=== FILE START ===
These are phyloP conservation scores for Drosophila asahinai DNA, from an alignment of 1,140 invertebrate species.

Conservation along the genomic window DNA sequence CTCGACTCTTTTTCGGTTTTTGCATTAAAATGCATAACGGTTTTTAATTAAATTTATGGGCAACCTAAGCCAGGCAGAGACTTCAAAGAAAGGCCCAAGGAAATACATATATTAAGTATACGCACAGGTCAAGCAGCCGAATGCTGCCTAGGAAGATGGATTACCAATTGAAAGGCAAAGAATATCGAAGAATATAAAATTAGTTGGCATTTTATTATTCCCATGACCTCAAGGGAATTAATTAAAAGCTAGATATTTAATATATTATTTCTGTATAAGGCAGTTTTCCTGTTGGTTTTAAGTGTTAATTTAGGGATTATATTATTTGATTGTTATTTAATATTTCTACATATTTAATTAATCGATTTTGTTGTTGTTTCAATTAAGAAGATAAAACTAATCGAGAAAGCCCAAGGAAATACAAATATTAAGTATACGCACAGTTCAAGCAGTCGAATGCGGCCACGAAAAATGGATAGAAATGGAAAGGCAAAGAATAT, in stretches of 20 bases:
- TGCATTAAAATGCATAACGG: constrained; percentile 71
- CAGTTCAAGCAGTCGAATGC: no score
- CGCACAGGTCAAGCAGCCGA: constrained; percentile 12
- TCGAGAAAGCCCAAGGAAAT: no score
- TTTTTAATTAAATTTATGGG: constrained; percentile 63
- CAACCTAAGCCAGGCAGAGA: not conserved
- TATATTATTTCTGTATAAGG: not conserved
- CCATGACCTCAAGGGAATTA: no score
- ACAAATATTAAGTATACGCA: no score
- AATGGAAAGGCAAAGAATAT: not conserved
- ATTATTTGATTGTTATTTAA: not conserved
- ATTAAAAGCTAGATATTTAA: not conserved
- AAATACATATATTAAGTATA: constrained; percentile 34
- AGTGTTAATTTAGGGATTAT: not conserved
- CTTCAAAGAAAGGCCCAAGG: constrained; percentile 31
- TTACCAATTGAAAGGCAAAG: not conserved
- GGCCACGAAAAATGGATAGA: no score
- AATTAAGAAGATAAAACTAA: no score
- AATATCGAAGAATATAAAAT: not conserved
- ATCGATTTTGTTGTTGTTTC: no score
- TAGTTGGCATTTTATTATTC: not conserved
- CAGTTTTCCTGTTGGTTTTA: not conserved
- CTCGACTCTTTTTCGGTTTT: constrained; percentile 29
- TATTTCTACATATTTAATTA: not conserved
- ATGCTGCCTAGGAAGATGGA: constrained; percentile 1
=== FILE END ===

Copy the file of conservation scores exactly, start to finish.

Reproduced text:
These are phyloP conservation scores for Drosophila asahinai DNA, from an alignment of 1,140 invertebrate species.

Conservation along the genomic window DNA sequence CTCGACTCTTTTTCGGTTTTTGCATTAAAATGCATAACGGTTTTTAATTAAATTTATGGGCAACCTAAGCCAGGCAGAGACTTCAAAGAAAGGCCCAAGGAAATACATATATTAAGTATACGCACAGGTCAAGCAGCCGAATGCTGCCTAGGAAGATGGATTACCAATTGAAAGGCAAAGAATATCGAAGAATATAAAATTAGTTGGCATTTTATTATTCCCATGACCTCAAGGGAATTAATTAAAAGCTAGATATTTAATATATTATTTCTGTATAAGGCAGTTTTCCTGTTGGTTTTAAGTGTTAATTTAGGGATTATATTATTTGATTGTTATTTAATATTTCTACATATTTAATTAATCGATTTTGTTGTTGTTTCAATTAAGAAGATAAAACTAATCGAGAAAGCCCAAGGAAATACAAATATTAAGTATACGCACAGTTCAAGCAGTCGAATGCGGCCACGAAAAATGGATAGAAATGGAAAGGCAAAGAATAT, in stretches of 20 bases:
- TGCATTAAAATGCATAACGG: constrained; percentile 71
- CAGTTCAAGCAGTCGAATGC: no score
- CGCACAGGTCAAGCAGCCGA: constrained; percentile 12
- TCGAGAAAGCCCAAGGAAAT: no score
- TTTTTAATTAAATTTATGGG: constrained; percentile 63
- CAACCTAAGCCAGGCAGAGA: not conserved
- TATATTATTTCTGTATAAGG: not conserved
- CCATGACCTCAAGGGAATTA: no score
- ACAAATATTAAGTATACGCA: no score
- AATGGAAAGGCAAAGAATAT: not conserved
- ATTATTTGATTGTTATTTAA: not conserved
- ATTAAAAGCTAGATATTTAA: not conserved
- AAATACATATATTAAGTATA: constrained; percentile 34
- AGTGTTAATTTAGGGATTAT: not conserved
- CTTCAAAGAAAGGCCCAAGG: constrained; percentile 31
- TTACCAATTGAAAGGCAAAG: not conserved
- GGCCACGAAAAATGGATAGA: no score
- AATTAAGAAGATAAAACTAA: no score
- AATATCGAAGAATATAAAAT: not conserved
- ATCGATTTTGTTGTTGTTTC: no score
- TAGTTGGCATTTTATTATTC: not conserved
- CAGTTTTCCTGTTGGTTTTA: not conserved
- CTCGACTCTTTTTCGGTTTT: constrained; percentile 29
- TATTTCTACATATTTAATTA: not conserved
- ATGCTGCCTAGGAAGATGGA: constrained; percentile 1